Do You Find Relative Point Estimation Difficult To Understand or Teach?

September 3, 2010 CollabNet VersionOne

I keep seeing it posted in various places in the agile development community that story point estimation is difficult for some agile teams to grasp. As an agile coach I help people understand it by explaining that we do it every day. It is the intuitive computer we all have within us.

For example, when I go to the grocery store to buy food for a party, I don’t come up with formulas for doing it, I just intuitively pick things based on knowing the general size of the party and comparing it to previous parties I’ve held. How about you, I’ll bet you have examples of this in your everyday life. It’s the same thing!

When applying this ability to agile software development estimation, we naturally consider things like complexity, effort, doubt, and other variables when sizing things intuitively. The beauty of intuitive processing is that we assemble and recognize patterns and don’t deal with each specific variable separately. That is why relative point estimation goes so much faster than detailed bottom-up estimation, yet is amazingly accurate (obviously depends on number of patterns accumulated through experience 🙂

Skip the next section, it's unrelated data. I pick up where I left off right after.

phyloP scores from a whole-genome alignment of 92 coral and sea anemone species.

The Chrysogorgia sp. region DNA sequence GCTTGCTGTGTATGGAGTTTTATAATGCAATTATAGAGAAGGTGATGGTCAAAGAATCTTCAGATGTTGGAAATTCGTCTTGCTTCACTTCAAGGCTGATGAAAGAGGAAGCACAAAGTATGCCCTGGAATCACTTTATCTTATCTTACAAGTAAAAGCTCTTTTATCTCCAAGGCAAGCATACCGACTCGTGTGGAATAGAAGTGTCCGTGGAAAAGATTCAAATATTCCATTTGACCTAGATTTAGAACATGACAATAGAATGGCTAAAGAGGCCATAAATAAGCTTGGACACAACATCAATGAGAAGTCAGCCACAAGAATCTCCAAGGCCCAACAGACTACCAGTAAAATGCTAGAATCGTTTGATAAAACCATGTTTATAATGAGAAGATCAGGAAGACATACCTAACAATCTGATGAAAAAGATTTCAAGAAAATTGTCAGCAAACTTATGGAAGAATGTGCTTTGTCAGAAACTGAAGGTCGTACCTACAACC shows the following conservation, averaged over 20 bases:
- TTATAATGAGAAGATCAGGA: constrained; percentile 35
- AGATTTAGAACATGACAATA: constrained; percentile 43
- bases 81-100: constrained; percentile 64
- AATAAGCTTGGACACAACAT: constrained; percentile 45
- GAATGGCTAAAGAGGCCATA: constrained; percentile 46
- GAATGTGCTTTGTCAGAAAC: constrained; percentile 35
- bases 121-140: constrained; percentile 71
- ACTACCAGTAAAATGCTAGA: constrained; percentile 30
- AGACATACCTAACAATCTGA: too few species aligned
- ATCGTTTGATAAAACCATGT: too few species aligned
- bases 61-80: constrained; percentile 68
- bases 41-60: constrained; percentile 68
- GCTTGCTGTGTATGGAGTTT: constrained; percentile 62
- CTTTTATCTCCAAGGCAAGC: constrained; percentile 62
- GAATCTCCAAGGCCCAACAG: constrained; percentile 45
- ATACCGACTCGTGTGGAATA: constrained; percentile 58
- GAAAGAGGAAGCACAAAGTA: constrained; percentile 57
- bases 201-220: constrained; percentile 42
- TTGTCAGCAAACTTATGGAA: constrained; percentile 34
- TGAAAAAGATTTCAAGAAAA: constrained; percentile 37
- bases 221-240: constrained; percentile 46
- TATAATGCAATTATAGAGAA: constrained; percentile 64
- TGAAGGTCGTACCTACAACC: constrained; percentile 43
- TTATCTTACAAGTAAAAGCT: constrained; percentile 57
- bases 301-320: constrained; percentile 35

Additionally, it levels the estimation process across different functional focuses on an agile team, so estimates are not just Dev based but can factor in considerations from testing, UI, Tech Writing and others, providing a much richer result. And don’t forget having better buy-in for the estimate across the team.

If you’re having trouble with folks not getting relative point estimation, try using a non-work related scenario to explain it. For instance, I like using the metaphor of painting a room. You could measure the room to get the exact size, come up with a formula for how many strokes it will take with a brush to get coverage on the wall, figure out based on paint transparency in coverage how many coats you’d need, etc….. OR… just ask, “Have you painted a room before? How big was it compared to this room? How long did that take?” Adjust for comparison, and you’re done.

One of the things I’ve noticed during my 25+ years in systems and software project development is that many of the best patterns we utilize are direct abstractions from nature… object orientation (biological systems) and even agile (see evolution). Why not use what has evolved over millions of years? Intuitive processing / pattern recognition is a survival trait, especially in mammals, why not leverage it 🙂

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